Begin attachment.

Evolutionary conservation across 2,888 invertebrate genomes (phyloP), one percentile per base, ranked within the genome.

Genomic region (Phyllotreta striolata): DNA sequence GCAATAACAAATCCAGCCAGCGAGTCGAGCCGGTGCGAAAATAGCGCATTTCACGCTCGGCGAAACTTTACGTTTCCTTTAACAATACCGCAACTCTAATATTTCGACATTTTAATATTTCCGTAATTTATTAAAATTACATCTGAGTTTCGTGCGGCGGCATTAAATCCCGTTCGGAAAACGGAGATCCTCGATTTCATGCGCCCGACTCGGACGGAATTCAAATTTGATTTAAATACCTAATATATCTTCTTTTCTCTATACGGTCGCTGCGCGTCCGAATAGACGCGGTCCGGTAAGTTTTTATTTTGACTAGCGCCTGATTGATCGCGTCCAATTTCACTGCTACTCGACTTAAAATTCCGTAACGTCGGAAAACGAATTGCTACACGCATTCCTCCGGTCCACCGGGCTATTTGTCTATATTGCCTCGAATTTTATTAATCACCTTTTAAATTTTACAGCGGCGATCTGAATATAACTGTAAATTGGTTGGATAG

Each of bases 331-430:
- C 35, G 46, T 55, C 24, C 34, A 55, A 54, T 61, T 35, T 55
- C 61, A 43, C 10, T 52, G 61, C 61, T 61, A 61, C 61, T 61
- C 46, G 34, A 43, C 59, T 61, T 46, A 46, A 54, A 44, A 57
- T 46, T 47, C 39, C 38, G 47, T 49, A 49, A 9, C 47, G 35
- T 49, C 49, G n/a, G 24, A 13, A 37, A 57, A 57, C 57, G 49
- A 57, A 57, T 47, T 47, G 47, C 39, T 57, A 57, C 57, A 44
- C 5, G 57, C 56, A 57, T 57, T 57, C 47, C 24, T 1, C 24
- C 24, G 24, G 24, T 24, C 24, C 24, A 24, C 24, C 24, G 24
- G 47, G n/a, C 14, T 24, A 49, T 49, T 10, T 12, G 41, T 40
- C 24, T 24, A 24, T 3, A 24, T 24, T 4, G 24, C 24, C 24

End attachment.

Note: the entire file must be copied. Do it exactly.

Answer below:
Evolutionary conservation across 2,888 invertebrate genomes (phyloP), one percentile per base, ranked within the genome.

Genomic region (Phyllotreta striolata): DNA sequence GCAATAACAAATCCAGCCAGCGAGTCGAGCCGGTGCGAAAATAGCGCATTTCACGCTCGGCGAAACTTTACGTTTCCTTTAACAATACCGCAACTCTAATATTTCGACATTTTAATATTTCCGTAATTTATTAAAATTACATCTGAGTTTCGTGCGGCGGCATTAAATCCCGTTCGGAAAACGGAGATCCTCGATTTCATGCGCCCGACTCGGACGGAATTCAAATTTGATTTAAATACCTAATATATCTTCTTTTCTCTATACGGTCGCTGCGCGTCCGAATAGACGCGGTCCGGTAAGTTTTTATTTTGACTAGCGCCTGATTGATCGCGTCCAATTTCACTGCTACTCGACTTAAAATTCCGTAACGTCGGAAAACGAATTGCTACACGCATTCCTCCGGTCCACCGGGCTATTTGTCTATATTGCCTCGAATTTTATTAATCACCTTTTAAATTTTACAGCGGCGATCTGAATATAACTGTAAATTGGTTGGATAG

Each of bases 331-430:
- C 35, G 46, T 55, C 24, C 34, A 55, A 54, T 61, T 35, T 55
- C 61, A 43, C 10, T 52, G 61, C 61, T 61, A 61, C 61, T 61
- C 46, G 34, A 43, C 59, T 61, T 46, A 46, A 54, A 44, A 57
- T 46, T 47, C 39, C 38, G 47, T 49, A 49, A 9, C 47, G 35
- T 49, C 49, G n/a, G 24, A 13, A 37, A 57, A 57, C 57, G 49
- A 57, A 57, T 47, T 47, G 47, C 39, T 57, A 57, C 57, A 44
- C 5, G 57, C 56, A 57, T 57, T 57, C 47, C 24, T 1, C 24
- C 24, G 24, G 24, T 24, C 24, C 24, A 24, C 24, C 24, G 24
- G 47, G n/a, C 14, T 24, A 49, T 49, T 10, T 12, G 41, T 40
- C 24, T 24, A 24, T 3, A 24, T 24, T 4, G 24, C 24, C 24